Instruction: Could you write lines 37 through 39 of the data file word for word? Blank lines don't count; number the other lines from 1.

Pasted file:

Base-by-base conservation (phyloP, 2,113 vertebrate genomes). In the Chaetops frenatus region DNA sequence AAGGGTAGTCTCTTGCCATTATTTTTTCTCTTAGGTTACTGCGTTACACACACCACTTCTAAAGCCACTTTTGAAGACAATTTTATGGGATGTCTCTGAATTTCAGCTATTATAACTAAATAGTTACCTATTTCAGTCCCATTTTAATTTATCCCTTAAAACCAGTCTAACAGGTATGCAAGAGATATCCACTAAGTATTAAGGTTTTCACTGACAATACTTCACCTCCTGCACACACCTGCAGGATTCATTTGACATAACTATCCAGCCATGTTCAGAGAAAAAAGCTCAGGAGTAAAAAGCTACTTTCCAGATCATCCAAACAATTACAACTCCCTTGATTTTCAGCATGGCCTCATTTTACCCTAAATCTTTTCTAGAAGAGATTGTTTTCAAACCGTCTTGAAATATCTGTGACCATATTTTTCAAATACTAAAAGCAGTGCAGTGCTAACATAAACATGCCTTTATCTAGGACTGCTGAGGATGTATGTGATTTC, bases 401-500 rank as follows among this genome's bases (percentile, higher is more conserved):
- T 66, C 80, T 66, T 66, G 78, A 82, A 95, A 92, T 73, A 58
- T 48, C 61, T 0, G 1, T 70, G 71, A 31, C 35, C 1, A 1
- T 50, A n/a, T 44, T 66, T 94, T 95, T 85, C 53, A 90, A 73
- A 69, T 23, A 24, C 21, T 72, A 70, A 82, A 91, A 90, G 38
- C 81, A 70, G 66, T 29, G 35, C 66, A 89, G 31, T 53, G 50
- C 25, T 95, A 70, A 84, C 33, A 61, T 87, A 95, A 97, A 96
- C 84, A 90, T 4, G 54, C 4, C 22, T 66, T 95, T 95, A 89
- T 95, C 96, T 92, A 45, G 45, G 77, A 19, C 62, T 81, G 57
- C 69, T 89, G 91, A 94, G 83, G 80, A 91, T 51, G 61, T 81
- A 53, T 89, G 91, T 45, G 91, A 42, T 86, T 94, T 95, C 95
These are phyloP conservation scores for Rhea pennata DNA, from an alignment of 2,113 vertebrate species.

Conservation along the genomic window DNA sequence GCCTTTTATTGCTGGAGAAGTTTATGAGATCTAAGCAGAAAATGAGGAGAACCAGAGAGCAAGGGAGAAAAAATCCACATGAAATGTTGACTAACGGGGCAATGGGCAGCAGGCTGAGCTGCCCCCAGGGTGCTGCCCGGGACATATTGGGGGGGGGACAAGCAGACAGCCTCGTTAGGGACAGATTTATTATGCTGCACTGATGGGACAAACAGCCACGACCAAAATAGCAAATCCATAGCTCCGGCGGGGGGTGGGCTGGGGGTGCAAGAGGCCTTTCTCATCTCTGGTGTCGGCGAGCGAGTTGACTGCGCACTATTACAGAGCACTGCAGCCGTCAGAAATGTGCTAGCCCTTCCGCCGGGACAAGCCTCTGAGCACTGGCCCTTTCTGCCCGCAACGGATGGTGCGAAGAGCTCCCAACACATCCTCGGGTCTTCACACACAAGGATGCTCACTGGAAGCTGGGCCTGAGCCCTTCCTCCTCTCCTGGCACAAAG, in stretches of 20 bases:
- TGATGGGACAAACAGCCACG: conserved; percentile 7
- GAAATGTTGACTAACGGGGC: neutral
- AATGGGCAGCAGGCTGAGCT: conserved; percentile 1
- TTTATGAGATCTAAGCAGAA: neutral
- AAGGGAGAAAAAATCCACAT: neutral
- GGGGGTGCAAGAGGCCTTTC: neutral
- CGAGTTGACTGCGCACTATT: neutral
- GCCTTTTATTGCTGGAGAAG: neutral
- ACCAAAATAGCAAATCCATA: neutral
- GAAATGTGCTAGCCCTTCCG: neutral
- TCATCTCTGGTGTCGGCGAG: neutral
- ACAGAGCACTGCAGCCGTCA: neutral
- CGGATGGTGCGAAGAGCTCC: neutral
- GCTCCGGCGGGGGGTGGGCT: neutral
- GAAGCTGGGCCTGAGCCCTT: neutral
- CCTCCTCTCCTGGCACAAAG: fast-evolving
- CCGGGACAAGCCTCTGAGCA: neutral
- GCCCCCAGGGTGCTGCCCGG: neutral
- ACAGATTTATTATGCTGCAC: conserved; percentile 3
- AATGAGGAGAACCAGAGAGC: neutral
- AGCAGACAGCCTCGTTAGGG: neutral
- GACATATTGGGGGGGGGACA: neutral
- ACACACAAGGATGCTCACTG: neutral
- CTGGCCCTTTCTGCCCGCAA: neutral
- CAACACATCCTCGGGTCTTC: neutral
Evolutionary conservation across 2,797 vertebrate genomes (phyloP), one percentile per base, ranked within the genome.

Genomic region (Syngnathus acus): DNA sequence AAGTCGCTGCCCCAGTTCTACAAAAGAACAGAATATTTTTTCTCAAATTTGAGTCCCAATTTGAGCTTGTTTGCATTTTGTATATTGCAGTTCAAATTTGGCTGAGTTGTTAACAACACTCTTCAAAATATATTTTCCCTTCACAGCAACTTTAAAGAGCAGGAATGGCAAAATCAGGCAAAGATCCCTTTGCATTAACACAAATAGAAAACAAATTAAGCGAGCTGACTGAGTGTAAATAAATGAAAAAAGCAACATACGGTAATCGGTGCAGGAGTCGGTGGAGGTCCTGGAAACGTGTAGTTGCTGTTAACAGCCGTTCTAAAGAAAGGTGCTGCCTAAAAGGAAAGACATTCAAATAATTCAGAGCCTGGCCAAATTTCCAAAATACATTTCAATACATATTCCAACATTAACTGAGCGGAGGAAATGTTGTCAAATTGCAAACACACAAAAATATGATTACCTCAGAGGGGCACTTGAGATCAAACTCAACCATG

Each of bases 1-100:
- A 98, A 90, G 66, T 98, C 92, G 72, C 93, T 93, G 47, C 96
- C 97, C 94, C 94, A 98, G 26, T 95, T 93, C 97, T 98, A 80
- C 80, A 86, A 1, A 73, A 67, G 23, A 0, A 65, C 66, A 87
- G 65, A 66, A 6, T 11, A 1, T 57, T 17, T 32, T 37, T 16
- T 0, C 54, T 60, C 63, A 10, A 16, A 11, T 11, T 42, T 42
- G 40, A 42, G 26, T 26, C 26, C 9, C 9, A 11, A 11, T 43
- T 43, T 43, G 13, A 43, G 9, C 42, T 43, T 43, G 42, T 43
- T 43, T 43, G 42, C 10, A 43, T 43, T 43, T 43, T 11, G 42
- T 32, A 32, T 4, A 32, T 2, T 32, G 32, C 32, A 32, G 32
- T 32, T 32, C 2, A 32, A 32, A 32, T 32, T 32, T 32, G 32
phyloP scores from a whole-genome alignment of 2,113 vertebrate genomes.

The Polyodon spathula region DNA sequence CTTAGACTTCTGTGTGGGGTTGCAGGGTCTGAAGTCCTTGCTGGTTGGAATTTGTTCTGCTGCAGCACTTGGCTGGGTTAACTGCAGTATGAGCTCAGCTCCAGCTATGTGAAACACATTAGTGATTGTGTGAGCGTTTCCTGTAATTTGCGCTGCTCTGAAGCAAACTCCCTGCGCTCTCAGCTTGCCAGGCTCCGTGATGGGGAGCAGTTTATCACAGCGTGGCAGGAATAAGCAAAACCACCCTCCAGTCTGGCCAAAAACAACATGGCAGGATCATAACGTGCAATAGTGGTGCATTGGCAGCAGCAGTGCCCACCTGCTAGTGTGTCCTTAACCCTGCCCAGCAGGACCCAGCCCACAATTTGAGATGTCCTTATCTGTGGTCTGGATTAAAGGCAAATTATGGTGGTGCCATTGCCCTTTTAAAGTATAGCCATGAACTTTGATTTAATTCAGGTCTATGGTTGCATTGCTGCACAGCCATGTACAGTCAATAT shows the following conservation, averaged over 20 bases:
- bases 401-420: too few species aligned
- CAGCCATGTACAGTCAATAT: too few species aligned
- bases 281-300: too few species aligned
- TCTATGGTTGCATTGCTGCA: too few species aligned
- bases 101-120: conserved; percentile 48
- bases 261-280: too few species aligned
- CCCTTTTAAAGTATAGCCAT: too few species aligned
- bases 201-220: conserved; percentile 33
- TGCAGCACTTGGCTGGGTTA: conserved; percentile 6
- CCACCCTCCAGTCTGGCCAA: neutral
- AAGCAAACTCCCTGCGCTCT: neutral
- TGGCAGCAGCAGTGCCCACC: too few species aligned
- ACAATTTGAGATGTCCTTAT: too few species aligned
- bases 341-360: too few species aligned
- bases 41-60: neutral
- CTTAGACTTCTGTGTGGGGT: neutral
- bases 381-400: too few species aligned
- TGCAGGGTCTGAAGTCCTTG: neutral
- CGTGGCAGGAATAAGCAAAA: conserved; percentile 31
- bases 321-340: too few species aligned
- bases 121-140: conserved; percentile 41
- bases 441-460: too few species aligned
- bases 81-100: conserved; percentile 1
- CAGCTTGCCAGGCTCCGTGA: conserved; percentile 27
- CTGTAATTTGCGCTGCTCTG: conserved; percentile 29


- CTGGCCCTTTCTGCCCGCAA: neutral
- CAACACATCCTCGGGTCTTC: neutral
Evolutionary conservation across 2,797 vertebrate genomes (phyloP), one percentile per base, ranked within the genome.